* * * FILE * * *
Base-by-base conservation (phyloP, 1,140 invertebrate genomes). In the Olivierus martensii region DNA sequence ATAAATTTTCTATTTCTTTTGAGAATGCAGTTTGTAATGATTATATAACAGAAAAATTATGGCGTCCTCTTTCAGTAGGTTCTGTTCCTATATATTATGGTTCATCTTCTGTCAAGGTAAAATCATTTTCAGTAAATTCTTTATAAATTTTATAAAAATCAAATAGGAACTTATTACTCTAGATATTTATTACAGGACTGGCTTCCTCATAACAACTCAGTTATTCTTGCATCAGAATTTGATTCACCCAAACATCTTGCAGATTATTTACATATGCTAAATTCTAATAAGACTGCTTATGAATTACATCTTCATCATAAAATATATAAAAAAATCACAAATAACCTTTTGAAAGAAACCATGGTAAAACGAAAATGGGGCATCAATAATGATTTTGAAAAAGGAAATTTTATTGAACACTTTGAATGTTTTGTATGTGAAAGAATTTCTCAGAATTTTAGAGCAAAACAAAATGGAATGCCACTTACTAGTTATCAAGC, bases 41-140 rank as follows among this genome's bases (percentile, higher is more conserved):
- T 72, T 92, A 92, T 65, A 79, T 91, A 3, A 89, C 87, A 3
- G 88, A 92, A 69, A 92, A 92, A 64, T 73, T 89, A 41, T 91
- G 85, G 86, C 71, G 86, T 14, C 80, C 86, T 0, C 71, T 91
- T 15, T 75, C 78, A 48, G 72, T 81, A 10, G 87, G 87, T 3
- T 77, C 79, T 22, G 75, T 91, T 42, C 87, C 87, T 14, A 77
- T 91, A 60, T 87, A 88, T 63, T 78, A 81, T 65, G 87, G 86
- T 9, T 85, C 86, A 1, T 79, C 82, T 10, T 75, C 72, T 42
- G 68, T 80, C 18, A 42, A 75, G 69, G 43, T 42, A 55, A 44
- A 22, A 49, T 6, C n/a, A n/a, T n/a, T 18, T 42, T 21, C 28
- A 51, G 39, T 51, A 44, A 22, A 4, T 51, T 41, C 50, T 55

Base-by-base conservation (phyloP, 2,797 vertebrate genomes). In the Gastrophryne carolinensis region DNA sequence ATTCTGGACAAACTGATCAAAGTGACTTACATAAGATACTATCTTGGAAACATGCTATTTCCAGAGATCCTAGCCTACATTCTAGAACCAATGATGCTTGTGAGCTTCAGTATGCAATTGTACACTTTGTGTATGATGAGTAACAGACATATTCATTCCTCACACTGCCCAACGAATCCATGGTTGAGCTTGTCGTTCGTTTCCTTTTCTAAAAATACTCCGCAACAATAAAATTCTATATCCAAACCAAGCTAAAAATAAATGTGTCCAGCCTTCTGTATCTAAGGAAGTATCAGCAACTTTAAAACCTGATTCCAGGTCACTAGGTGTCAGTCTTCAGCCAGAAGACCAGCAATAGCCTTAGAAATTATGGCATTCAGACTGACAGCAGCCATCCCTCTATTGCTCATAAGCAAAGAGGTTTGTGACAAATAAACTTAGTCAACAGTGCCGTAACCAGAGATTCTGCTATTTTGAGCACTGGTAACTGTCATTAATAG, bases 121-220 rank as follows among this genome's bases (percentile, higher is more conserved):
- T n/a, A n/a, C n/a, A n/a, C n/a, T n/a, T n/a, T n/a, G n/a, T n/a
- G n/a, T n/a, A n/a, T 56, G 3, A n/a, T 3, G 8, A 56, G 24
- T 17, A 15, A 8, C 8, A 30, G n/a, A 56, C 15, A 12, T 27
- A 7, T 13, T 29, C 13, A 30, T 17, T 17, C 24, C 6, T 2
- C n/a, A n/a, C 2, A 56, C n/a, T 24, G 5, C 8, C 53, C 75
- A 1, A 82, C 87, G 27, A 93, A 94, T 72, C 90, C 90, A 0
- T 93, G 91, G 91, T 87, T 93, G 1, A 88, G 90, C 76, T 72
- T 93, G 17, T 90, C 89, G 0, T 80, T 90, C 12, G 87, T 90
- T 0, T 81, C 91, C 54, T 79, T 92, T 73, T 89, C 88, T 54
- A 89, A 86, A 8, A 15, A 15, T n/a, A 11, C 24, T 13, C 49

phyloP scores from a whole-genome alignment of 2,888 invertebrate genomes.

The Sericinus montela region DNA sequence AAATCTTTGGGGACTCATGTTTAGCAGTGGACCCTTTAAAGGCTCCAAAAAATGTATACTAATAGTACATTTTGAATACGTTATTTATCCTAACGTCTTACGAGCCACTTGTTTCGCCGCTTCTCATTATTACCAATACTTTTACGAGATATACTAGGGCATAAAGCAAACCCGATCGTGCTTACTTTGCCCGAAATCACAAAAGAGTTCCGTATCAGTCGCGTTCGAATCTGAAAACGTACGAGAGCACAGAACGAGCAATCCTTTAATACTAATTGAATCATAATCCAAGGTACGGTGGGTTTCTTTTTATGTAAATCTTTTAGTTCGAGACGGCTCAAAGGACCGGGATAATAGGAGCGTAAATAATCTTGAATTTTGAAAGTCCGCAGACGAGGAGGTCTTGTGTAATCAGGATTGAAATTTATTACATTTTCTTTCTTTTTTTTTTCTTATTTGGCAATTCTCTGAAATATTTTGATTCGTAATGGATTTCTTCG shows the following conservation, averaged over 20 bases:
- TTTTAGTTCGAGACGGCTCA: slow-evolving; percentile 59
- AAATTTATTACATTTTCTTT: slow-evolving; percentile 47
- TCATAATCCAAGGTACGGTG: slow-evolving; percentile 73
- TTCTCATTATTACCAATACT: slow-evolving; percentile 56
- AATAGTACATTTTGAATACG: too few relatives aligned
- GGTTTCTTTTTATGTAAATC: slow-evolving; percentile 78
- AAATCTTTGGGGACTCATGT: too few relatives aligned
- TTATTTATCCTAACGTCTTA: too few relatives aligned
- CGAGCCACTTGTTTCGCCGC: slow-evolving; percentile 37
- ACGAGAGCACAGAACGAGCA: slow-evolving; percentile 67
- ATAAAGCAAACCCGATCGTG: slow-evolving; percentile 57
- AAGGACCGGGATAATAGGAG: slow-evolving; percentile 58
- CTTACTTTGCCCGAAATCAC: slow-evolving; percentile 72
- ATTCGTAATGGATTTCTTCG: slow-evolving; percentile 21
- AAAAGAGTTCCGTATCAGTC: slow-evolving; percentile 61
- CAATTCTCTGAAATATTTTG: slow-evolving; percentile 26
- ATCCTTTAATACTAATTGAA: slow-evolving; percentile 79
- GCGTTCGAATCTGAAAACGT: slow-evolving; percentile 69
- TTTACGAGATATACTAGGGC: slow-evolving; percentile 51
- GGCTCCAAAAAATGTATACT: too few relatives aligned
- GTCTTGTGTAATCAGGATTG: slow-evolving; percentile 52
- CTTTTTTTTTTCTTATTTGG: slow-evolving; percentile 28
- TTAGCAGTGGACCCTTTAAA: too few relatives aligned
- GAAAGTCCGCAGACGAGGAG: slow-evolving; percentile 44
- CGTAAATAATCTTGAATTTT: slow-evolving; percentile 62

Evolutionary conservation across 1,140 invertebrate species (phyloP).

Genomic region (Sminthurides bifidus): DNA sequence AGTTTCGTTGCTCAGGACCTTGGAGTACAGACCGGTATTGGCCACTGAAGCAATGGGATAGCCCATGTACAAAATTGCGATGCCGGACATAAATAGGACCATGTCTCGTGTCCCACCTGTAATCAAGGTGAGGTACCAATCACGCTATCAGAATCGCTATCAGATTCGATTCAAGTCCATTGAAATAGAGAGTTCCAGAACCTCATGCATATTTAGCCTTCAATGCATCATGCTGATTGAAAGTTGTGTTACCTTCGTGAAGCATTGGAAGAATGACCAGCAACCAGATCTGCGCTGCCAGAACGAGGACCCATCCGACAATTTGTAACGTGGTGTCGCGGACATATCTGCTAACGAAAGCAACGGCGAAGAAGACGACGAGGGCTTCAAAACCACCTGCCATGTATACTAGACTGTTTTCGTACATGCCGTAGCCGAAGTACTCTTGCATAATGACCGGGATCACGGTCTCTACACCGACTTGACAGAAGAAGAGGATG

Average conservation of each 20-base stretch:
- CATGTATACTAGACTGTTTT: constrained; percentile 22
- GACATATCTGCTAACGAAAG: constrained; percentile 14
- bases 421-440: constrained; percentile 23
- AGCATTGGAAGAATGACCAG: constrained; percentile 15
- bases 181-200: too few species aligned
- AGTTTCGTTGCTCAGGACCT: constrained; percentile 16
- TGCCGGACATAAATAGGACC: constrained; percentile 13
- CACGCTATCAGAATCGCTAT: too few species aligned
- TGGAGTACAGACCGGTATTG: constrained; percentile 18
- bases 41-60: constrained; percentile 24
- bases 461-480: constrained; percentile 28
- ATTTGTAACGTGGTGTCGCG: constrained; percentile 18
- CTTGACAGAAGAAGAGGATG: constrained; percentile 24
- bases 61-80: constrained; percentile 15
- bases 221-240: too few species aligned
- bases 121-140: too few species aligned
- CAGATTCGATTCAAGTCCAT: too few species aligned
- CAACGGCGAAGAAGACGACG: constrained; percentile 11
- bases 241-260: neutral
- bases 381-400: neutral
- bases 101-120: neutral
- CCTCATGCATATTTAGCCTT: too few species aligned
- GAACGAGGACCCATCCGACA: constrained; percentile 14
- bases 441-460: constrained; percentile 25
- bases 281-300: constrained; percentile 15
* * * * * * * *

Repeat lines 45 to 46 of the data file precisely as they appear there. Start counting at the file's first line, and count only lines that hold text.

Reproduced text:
- GTCTTGTGTAATCAGGATTG: slow-evolving; percentile 52
- CTTTTTTTTTTCTTATTTGG: slow-evolving; percentile 28